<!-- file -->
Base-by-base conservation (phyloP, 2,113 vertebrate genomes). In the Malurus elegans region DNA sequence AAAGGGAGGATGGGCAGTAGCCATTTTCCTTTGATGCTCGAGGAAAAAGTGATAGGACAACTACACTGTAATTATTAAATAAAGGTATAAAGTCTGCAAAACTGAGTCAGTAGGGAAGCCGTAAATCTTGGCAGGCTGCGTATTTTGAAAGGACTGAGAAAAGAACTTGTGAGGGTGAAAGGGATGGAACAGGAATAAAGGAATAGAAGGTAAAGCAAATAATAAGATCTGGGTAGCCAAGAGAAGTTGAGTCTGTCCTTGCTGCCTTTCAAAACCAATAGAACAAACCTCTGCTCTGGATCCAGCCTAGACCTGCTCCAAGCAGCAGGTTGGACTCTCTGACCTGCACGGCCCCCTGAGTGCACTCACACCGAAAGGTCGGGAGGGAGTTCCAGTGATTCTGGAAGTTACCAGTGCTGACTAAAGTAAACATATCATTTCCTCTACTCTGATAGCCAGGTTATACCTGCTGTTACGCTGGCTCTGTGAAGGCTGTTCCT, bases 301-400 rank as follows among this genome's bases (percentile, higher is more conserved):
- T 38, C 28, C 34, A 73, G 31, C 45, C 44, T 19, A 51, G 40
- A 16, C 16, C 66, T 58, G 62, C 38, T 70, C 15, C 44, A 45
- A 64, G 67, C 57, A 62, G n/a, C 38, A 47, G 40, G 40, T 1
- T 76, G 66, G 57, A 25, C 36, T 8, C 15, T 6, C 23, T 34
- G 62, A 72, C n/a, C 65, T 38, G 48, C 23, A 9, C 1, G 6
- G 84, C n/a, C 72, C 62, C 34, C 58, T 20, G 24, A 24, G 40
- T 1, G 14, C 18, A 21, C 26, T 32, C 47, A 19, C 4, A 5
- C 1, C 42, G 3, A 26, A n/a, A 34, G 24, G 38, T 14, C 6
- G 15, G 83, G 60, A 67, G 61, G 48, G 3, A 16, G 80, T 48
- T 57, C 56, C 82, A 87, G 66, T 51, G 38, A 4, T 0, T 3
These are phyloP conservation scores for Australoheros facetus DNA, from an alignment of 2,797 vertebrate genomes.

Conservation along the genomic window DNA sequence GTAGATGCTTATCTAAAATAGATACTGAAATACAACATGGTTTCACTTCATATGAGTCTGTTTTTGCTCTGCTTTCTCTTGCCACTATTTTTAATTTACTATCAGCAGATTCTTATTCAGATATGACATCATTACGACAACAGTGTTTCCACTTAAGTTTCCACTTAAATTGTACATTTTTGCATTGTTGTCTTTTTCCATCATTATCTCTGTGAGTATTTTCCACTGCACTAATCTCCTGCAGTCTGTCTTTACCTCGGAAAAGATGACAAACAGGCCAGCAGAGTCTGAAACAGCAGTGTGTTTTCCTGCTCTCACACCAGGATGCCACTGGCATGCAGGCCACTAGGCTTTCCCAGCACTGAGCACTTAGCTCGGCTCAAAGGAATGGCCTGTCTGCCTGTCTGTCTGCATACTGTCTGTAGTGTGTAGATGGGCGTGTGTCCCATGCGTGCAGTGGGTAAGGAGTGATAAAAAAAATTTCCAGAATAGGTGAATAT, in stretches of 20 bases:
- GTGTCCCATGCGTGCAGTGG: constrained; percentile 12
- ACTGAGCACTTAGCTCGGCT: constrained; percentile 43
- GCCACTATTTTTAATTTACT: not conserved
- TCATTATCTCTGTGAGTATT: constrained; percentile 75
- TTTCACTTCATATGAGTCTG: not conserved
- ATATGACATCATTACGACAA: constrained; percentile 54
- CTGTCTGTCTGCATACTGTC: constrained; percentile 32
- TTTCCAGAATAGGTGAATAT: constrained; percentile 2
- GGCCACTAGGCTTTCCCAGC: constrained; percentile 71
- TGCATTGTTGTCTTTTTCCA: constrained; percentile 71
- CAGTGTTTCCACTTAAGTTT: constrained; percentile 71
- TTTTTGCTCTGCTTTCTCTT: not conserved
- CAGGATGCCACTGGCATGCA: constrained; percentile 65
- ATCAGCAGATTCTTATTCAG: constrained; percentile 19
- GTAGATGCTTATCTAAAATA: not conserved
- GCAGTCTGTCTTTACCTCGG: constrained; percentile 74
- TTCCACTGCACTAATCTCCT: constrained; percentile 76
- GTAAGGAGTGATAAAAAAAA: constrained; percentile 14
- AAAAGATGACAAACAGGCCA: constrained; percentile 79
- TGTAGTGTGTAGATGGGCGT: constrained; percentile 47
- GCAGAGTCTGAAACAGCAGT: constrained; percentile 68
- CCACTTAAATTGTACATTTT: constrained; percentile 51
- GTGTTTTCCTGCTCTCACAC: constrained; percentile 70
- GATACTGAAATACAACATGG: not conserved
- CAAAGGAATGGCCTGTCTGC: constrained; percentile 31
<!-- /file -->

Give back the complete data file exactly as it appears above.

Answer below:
Base-by-base conservation (phyloP, 2,113 vertebrate genomes). In the Malurus elegans region DNA sequence AAAGGGAGGATGGGCAGTAGCCATTTTCCTTTGATGCTCGAGGAAAAAGTGATAGGACAACTACACTGTAATTATTAAATAAAGGTATAAAGTCTGCAAAACTGAGTCAGTAGGGAAGCCGTAAATCTTGGCAGGCTGCGTATTTTGAAAGGACTGAGAAAAGAACTTGTGAGGGTGAAAGGGATGGAACAGGAATAAAGGAATAGAAGGTAAAGCAAATAATAAGATCTGGGTAGCCAAGAGAAGTTGAGTCTGTCCTTGCTGCCTTTCAAAACCAATAGAACAAACCTCTGCTCTGGATCCAGCCTAGACCTGCTCCAAGCAGCAGGTTGGACTCTCTGACCTGCACGGCCCCCTGAGTGCACTCACACCGAAAGGTCGGGAGGGAGTTCCAGTGATTCTGGAAGTTACCAGTGCTGACTAAAGTAAACATATCATTTCCTCTACTCTGATAGCCAGGTTATACCTGCTGTTACGCTGGCTCTGTGAAGGCTGTTCCT, bases 301-400 rank as follows among this genome's bases (percentile, higher is more conserved):
- T 38, C 28, C 34, A 73, G 31, C 45, C 44, T 19, A 51, G 40
- A 16, C 16, C 66, T 58, G 62, C 38, T 70, C 15, C 44, A 45
- A 64, G 67, C 57, A 62, G n/a, C 38, A 47, G 40, G 40, T 1
- T 76, G 66, G 57, A 25, C 36, T 8, C 15, T 6, C 23, T 34
- G 62, A 72, C n/a, C 65, T 38, G 48, C 23, A 9, C 1, G 6
- G 84, C n/a, C 72, C 62, C 34, C 58, T 20, G 24, A 24, G 40
- T 1, G 14, C 18, A 21, C 26, T 32, C 47, A 19, C 4, A 5
- C 1, C 42, G 3, A 26, A n/a, A 34, G 24, G 38, T 14, C 6
- G 15, G 83, G 60, A 67, G 61, G 48, G 3, A 16, G 80, T 48
- T 57, C 56, C 82, A 87, G 66, T 51, G 38, A 4, T 0, T 3
These are phyloP conservation scores for Australoheros facetus DNA, from an alignment of 2,797 vertebrate genomes.

Conservation along the genomic window DNA sequence GTAGATGCTTATCTAAAATAGATACTGAAATACAACATGGTTTCACTTCATATGAGTCTGTTTTTGCTCTGCTTTCTCTTGCCACTATTTTTAATTTACTATCAGCAGATTCTTATTCAGATATGACATCATTACGACAACAGTGTTTCCACTTAAGTTTCCACTTAAATTGTACATTTTTGCATTGTTGTCTTTTTCCATCATTATCTCTGTGAGTATTTTCCACTGCACTAATCTCCTGCAGTCTGTCTTTACCTCGGAAAAGATGACAAACAGGCCAGCAGAGTCTGAAACAGCAGTGTGTTTTCCTGCTCTCACACCAGGATGCCACTGGCATGCAGGCCACTAGGCTTTCCCAGCACTGAGCACTTAGCTCGGCTCAAAGGAATGGCCTGTCTGCCTGTCTGTCTGCATACTGTCTGTAGTGTGTAGATGGGCGTGTGTCCCATGCGTGCAGTGGGTAAGGAGTGATAAAAAAAATTTCCAGAATAGGTGAATAT, in stretches of 20 bases:
- GTGTCCCATGCGTGCAGTGG: constrained; percentile 12
- ACTGAGCACTTAGCTCGGCT: constrained; percentile 43
- GCCACTATTTTTAATTTACT: not conserved
- TCATTATCTCTGTGAGTATT: constrained; percentile 75
- TTTCACTTCATATGAGTCTG: not conserved
- ATATGACATCATTACGACAA: constrained; percentile 54
- CTGTCTGTCTGCATACTGTC: constrained; percentile 32
- TTTCCAGAATAGGTGAATAT: constrained; percentile 2
- GGCCACTAGGCTTTCCCAGC: constrained; percentile 71
- TGCATTGTTGTCTTTTTCCA: constrained; percentile 71
- CAGTGTTTCCACTTAAGTTT: constrained; percentile 71
- TTTTTGCTCTGCTTTCTCTT: not conserved
- CAGGATGCCACTGGCATGCA: constrained; percentile 65
- ATCAGCAGATTCTTATTCAG: constrained; percentile 19
- GTAGATGCTTATCTAAAATA: not conserved
- GCAGTCTGTCTTTACCTCGG: constrained; percentile 74
- TTCCACTGCACTAATCTCCT: constrained; percentile 76
- GTAAGGAGTGATAAAAAAAA: constrained; percentile 14
- AAAAGATGACAAACAGGCCA: constrained; percentile 79
- TGTAGTGTGTAGATGGGCGT: constrained; percentile 47
- GCAGAGTCTGAAACAGCAGT: constrained; percentile 68
- CCACTTAAATTGTACATTTT: constrained; percentile 51
- GTGTTTTCCTGCTCTCACAC: constrained; percentile 70
- GATACTGAAATACAACATGG: not conserved
- CAAAGGAATGGCCTGTCTGC: constrained; percentile 31